Supply-chain bottlenecks and inflationary pressures squeezing the overall economy are also complicating the already challenging Lower Mainland industrial property sector, one industry official says.
Josh Gaglardi, principal of Langley-based Orion Construction, specializes in innovative light industrial and commercial projects throughout Metro Vancouver. He said that, while the acute shortage of industrial space continues to be a major challenge for the local economy, the issue has been further complicated by construction and planning costs, which have risen between 25 and 30 per cent in the last 14 to 18 months for companies like Orion.
According to a spring 2022 Avison Young overview, the overall industrial vacancy rate in the year’s first quarter was 0.5 per cent, and only Surrey – at 1.2 per cent – reported a rate above one per cent among local municipalities.
The Avison Young analysis did say that it anticipates the market to cool this year, partially due to the Bank of Canada’s interest rate hikes this year.
The analysis added that land-use changes in areas like Surrey’s South Campbell Heights “will allow for more industrial development planning and shovels in the ground over the next year or two, lead to more deliveries in the mid-term and ultimately help stabilize rental rates and sale prices.”
On the ground, however, the inflationary spike, higher gas prices and supply chain complications have created new costs for developers and construction contractors, Gaglardi said. So, while demand for industrial space has meant that no clients have cancelled industrial projects, builders and developers have had to pass on the higher costs to buyers.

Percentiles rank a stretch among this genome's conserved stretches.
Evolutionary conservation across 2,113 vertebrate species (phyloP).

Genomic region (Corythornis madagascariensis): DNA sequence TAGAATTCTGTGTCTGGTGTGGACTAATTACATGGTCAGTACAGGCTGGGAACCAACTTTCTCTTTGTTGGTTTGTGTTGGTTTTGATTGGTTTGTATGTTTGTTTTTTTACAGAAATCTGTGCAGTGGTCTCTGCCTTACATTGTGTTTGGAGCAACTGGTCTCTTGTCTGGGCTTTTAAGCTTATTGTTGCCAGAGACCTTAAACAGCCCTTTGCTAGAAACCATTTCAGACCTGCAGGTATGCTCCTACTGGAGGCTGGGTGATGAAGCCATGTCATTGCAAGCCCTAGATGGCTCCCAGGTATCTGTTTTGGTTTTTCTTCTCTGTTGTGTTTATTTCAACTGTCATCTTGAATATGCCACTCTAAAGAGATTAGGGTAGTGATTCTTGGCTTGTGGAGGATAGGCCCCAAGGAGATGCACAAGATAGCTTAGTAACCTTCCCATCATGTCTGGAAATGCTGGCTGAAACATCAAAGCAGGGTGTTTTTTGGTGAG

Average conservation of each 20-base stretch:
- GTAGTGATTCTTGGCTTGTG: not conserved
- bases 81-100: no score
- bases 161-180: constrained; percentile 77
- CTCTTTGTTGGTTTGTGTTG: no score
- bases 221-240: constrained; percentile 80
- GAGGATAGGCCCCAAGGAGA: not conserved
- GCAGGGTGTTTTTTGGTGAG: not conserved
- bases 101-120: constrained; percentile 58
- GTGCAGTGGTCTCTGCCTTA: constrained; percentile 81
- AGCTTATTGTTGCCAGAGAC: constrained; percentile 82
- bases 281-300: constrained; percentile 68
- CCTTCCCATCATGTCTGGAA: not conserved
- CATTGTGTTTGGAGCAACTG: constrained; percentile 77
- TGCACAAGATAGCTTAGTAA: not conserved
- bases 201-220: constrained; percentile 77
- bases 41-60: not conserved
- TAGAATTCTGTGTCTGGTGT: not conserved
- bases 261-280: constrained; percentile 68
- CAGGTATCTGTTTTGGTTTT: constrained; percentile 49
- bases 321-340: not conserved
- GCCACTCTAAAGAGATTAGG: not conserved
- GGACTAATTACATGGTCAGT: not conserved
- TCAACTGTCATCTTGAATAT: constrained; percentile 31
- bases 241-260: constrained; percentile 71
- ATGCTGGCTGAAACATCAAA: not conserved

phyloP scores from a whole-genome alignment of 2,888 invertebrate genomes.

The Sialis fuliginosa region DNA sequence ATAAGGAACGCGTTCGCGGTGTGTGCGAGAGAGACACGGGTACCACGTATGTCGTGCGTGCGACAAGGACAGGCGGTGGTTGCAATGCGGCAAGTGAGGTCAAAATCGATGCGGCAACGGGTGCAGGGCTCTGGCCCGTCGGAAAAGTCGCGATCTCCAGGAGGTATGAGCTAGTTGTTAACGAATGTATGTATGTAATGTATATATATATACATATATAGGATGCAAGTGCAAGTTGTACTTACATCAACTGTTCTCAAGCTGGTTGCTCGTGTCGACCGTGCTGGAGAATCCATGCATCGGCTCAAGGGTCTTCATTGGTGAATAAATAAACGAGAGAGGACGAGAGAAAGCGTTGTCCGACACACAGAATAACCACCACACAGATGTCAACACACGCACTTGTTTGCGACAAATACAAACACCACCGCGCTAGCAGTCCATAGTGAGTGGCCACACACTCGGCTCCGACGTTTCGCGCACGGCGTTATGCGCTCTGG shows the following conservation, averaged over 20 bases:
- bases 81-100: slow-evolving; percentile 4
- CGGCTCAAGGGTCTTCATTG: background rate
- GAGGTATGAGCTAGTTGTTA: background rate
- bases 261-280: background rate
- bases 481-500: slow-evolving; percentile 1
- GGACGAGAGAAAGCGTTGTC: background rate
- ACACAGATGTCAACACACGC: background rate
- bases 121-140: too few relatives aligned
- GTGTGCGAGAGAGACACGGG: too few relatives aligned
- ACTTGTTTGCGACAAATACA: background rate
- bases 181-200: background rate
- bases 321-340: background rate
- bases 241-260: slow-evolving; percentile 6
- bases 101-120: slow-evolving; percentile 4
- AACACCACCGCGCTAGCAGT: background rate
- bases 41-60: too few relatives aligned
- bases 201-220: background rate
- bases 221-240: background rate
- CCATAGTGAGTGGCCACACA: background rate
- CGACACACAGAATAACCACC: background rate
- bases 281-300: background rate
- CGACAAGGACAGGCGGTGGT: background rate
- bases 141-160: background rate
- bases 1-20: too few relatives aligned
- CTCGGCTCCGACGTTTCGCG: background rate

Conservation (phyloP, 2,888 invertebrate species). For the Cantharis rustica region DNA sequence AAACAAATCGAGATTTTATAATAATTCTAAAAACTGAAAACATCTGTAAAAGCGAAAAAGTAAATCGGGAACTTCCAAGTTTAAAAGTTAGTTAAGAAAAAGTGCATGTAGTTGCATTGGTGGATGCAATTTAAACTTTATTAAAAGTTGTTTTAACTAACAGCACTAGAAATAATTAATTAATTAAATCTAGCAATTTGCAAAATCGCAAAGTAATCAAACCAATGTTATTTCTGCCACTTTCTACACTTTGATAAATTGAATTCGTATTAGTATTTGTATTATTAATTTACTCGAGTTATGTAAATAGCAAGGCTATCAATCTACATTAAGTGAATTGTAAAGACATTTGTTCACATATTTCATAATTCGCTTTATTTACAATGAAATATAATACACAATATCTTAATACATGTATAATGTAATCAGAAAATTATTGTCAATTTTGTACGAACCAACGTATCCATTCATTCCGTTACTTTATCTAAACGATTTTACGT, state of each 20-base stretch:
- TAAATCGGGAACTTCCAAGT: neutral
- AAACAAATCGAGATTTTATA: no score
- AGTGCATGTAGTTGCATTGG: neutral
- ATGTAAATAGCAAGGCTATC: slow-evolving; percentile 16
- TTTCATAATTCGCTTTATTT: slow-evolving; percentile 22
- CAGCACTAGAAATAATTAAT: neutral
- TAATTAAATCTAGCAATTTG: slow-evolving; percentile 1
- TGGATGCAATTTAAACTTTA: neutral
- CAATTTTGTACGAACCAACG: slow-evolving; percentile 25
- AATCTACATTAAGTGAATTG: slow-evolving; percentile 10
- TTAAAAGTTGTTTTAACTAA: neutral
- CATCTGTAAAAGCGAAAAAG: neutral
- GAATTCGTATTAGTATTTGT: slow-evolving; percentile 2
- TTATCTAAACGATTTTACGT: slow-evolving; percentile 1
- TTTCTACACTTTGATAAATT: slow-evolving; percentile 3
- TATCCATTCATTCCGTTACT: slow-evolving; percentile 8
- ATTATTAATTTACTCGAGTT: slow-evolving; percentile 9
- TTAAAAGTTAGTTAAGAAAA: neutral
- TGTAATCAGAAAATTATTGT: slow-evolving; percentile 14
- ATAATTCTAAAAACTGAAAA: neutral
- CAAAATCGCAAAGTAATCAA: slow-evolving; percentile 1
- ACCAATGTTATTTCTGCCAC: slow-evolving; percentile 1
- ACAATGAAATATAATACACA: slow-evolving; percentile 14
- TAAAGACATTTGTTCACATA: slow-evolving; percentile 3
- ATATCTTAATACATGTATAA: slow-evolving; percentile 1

Sales and lease requirement rates have consequently been raised so that contractors and developers can maintain operating profit margins. That, again, adds to the cost pressures facing businesses looking for what little industrial space there is in Metro Vancouver.
“You’ve seen throughout the pandemic that the demand [for industrial land] is increasing and the vacancy rate continues to decrease,” Gaglardi said. “So, it’s really a perfect storm in our local market, with all these factors now forming a new upward pressure effect on the overall cost of industrial projects.”
But industry and government initiatives can help ease the market’s cost pressures.
Gaglardi noted that Orion’s Link 200 project in Langley – a 61,944-square-foot multi-storey design that mixes office space into industrial and warehouse zones – is an example of the creativity and flexibility needed to continue creating industrial space in a challenging cost environment.
The Link 200 site is former residential property that has been rezoned to industrial; designers added office use and additional density to the space to address the issue of rising costs.
“We also have some third-storey offices on that project to help rationalize the cost of construction to maintain a viable project for our client,” Gaglardi said. “The goal is to try to create employment lands in areas where future transit like SkyTrain may be coming in close proximity, and – as a function of our constraints – we had to create a fairly intense multi-storey … in order to make it viable.”
But Gaglardi added that the private sector alone can’t drive the creativity and flexibility needed to address Metro Vancouver’s dearth of industrial land.
He said Orion’s experience working with the City of Langley – where officials prioritized creating employment lands because it supports jobs and the local economy – provides a potential road map for other governments to follow to free up more industrial space throughout the Lower Mainland.
Part of that creativity involves taking into account non-traditional industrial uses when it comes to approving development options – something that Langley did in allowing the regulatory process for projects like Link 200 to cut through the red tape.
The key, Gaglardi said, is to focus on the desired result: Generating long-term employment from the space being created.
“You have more opportunities for unlocking lands outside of the core suburban areas like Vancouver, Burnaby and Richmond,” he noted, pointing to Delta and Surrey as two prime examples.
“Campbell Heights is a really good example of that.… Metro Vancouver is working with developers to push higher-intensity development in industrial. So I think that there’s going to be a lot of positive outcomes as a result of the way Fraser Valley cities are thinking – in pushing the envelope on industrial development.” ■